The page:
At the turn of the millennium, the disparities between rural and urban livelihoods, underdevelopment and administrative shortcomings in the Chinese countryside were increasingly seen as posing a manifest threat to social harmony and economic and political stability. At that time the term "three rural problems" (sannong wenti) was coined which defined the main issues of rural life that needed to be targeted by government action: agriculture (nongye), villages (nongcun) and farmers (nongmin). In turn, with the launch of the 11th Five-Year Plan in 2006, a pledge was made to shift the focus of developmental efforts to the long-neglected countryside, which is still home to half of the Chinese population.
This book presents an analysis of adaptive local policy implementation in China in the context of the "Building of a New Socialist Countryside" (BNSC) policy framework. Based on intensive field work in four counties in Fujian, Jiangxi, Shaanxi and Zhejiang Provinces between 2008 and 2011, it offers detailed analyses of the form and impact of county governments' strategic agency at certain stages and within certain fields of the implementation process (for example, the design of local BNSC programs, the steering of project funding, implementation and evaluation, the establishment of model villages and the management of public participation). Further, this study illustrates that BNSC is far more than the `empty slogan' described by many observers when it was launched in 2005/2006. Instead, it has already brought about considerable shifts in terms of the process and outcomes of rural policy implementation. Altogether, the results of this research challenge existing paradigms by showing how, against the background of contemporary approaches to rural development and recent reforms initiated by the central state, local bureaucracies' strategic agency can actually push forward effective - albeit not necessarily optimal - policy implementation to some extent, which serves the interests of central authorities, local implementors and rural residents.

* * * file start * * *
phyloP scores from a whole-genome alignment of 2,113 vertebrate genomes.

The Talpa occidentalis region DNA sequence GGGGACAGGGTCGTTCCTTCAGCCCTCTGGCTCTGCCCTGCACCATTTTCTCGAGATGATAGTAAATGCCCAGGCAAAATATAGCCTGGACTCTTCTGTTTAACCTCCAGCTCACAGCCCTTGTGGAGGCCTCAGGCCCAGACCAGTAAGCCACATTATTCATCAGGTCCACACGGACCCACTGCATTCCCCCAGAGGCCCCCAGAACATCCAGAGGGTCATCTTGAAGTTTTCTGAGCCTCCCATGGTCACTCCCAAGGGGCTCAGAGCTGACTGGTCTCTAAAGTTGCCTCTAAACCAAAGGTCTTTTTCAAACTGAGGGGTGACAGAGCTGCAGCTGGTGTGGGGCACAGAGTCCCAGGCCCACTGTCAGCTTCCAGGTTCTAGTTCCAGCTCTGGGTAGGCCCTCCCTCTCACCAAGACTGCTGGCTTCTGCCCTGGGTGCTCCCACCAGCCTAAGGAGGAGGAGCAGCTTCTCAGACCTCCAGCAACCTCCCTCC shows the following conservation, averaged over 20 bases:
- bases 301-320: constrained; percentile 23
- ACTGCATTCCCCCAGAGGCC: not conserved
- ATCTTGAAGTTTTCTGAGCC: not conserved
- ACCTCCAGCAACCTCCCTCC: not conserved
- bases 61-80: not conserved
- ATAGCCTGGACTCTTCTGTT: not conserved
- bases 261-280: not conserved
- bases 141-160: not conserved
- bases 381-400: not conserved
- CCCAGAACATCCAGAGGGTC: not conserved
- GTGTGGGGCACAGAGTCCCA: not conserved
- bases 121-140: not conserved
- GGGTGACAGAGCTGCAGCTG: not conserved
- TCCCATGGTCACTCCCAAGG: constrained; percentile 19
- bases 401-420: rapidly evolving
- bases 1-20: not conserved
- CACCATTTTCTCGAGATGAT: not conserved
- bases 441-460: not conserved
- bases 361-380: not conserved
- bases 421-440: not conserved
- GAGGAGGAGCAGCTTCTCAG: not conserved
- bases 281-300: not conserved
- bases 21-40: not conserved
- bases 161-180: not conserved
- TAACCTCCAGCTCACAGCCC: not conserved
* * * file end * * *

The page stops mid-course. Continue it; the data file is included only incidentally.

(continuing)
By tying into the larger debates on China's state capacity and authoritarian adaptability, this book enriches our understanding of the inner workings of the Chinese political system. As such, it will prove invaluable to students and scholars of Chinese politics, public policy and development studies more generally.
Anna L. Ahlers is a Postdoctoral Fellow at the "Forum Internationale Wissenschaft", University of Bonn, Germany.